PHNOM PENH: Cambodian Prime Minister Hun Sen (pictured) on Friday accused neighbouring Laos of sending troops into Cambodian territory in April and set an August 17 deadline for their departure, warning that he was mobilising soldiers to the border area.
Cambodia and Communist Laos are key allies of giant northern neighbour China, backing its “One Belt, One Road” drive to build regional infrastructure, but it was not immediately clear how their dispute would affect the plans.
Hun Sen said at a ceremony in the Cambodian capital he had been in touch with the government in Laos about 30 soldiers from Laos who had crossed into the area, where some remained during daytime.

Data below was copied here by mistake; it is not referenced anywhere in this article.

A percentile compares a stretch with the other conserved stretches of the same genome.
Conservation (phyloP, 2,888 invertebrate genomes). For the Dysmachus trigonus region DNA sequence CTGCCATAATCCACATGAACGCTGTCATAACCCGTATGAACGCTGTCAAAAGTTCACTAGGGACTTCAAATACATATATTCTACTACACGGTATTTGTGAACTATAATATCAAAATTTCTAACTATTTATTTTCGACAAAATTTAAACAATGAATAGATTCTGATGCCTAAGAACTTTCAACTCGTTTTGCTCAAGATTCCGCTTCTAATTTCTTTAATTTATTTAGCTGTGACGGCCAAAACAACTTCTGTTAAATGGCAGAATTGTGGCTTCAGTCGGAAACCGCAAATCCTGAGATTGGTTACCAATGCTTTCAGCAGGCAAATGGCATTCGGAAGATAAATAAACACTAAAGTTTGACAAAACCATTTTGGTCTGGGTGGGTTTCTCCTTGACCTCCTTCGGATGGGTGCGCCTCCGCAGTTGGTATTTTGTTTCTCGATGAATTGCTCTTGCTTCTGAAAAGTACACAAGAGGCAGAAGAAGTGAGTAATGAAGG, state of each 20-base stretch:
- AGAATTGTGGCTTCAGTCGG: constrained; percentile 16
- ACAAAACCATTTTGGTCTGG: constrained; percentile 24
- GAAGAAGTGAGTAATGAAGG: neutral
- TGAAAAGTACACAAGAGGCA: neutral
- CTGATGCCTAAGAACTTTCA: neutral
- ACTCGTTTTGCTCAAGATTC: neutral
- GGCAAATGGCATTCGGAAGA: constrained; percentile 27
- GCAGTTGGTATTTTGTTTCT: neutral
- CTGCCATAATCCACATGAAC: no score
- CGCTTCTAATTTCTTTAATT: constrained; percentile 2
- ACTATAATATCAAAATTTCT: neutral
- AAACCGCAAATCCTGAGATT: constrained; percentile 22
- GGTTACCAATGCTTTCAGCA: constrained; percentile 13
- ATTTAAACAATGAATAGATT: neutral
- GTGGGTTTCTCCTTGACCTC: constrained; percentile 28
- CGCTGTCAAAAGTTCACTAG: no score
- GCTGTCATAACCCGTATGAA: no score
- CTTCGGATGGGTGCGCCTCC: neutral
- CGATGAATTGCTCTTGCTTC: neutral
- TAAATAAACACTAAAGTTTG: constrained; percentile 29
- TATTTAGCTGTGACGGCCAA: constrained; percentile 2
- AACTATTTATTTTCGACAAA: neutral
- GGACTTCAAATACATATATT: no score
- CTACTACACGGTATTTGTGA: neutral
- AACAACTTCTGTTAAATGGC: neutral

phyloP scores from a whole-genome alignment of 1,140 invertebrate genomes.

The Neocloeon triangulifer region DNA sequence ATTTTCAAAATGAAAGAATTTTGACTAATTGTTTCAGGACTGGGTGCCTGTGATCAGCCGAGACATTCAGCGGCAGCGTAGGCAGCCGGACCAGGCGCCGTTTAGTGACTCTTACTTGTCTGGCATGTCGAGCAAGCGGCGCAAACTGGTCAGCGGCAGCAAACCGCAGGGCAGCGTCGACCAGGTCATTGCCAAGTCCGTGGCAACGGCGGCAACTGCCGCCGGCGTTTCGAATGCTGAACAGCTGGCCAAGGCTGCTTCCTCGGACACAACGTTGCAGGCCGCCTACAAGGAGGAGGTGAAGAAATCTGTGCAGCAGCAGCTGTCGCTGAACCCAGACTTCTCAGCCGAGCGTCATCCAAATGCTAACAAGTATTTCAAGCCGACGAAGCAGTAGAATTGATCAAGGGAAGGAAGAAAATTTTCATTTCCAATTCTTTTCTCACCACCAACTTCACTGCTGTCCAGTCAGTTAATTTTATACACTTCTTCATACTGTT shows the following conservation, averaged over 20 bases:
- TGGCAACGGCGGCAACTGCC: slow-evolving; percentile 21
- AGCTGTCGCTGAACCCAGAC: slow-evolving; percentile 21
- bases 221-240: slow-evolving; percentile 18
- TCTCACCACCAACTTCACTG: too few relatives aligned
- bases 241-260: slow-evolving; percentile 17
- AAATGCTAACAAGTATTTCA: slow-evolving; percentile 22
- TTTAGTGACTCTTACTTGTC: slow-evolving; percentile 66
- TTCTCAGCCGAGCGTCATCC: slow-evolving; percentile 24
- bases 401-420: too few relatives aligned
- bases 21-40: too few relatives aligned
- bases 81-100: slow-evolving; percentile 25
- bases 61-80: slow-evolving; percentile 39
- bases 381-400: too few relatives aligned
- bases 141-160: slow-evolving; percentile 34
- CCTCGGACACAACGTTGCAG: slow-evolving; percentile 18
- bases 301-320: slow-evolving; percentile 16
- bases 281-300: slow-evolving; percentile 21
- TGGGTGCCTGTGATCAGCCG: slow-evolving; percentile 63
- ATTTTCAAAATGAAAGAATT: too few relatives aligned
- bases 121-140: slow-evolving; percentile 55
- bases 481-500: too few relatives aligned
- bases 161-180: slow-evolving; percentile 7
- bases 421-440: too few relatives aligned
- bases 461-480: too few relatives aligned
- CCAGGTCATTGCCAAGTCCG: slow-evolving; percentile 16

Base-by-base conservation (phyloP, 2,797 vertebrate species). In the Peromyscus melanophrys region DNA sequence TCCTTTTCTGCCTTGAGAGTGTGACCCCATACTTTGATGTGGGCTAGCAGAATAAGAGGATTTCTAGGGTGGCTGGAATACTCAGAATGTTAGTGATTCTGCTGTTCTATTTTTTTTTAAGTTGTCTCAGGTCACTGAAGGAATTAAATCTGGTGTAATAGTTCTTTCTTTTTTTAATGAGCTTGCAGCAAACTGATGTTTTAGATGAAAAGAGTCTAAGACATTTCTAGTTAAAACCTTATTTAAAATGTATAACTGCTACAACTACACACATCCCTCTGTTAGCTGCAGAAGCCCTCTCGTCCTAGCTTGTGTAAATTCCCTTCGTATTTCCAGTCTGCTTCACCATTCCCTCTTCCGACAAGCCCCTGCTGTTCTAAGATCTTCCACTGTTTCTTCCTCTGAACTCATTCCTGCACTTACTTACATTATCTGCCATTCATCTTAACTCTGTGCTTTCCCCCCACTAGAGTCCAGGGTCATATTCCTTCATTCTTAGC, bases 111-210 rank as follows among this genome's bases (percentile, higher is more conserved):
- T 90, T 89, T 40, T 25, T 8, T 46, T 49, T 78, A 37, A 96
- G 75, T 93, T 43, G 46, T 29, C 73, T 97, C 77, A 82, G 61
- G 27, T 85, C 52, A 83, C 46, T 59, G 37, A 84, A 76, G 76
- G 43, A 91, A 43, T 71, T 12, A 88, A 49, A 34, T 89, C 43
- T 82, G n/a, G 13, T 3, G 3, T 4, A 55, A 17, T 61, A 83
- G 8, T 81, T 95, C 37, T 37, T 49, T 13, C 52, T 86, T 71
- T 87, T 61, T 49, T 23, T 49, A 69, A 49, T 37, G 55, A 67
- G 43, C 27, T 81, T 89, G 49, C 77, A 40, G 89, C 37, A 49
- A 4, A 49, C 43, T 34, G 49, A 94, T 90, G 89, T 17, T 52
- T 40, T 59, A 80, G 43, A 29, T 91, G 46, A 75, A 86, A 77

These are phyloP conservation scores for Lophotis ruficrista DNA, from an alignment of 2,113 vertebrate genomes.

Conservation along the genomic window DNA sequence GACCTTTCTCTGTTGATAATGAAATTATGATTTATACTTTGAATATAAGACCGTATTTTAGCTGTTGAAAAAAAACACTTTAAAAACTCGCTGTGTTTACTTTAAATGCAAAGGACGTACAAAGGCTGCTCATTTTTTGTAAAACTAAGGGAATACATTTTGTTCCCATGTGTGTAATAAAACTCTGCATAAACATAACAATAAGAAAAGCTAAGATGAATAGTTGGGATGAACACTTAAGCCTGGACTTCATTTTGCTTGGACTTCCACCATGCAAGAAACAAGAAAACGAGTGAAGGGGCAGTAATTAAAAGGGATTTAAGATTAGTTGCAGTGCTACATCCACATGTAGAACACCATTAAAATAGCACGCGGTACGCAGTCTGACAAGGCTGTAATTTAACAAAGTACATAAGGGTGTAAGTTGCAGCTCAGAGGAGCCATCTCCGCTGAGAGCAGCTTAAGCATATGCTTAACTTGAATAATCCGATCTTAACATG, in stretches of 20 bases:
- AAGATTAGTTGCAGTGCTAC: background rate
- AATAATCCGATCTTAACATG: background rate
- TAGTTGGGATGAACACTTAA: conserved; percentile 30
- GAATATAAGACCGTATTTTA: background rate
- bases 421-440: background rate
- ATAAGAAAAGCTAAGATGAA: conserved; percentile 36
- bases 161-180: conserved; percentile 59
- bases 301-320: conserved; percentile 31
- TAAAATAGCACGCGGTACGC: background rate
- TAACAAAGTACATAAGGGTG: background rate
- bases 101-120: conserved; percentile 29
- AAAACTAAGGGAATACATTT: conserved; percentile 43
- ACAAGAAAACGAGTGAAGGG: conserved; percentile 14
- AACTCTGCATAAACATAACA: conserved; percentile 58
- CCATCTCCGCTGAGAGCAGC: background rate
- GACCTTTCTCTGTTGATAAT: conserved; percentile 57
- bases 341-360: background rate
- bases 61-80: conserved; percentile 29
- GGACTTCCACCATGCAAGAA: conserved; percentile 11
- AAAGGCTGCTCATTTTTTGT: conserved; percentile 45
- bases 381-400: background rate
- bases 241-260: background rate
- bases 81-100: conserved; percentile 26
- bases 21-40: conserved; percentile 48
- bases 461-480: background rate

“I can no longer keep patience,” Hun Sen added. “It’s not right that we fight each other, but if they don’t withdraw, we must do it-… We don’t declare war, we just ask to get our own land back.”
Laos and Cambodia have a territorial and border demarcation dispute, an official at the Laos embassy in Phnom Penh said.
“We have not yet agreed the border line with each other,” said the official, who declined to be identified. “A border commission has not come to check it.”
Cambodia should stop clearing the area for road-building activities, in order to allow checks by inspection panels from both countries, he said.
China could help resolve the dispute, said an official from a Cambodian think-tank, adding that he feared it might provoke clashes.
“China has influence on the two countries, and if they want to solve it, only China can help solve it,” said Ou Virak of the Future Forum think-tank.
“This issue might lead to clashes, like when it happened with Thailand,” he said.
In a long-running dispute, land around an ancient temple on the Thai-Cambodian border was the scene of sporadic gun and artillery battles, with 28 killed in the worst incident in 2011.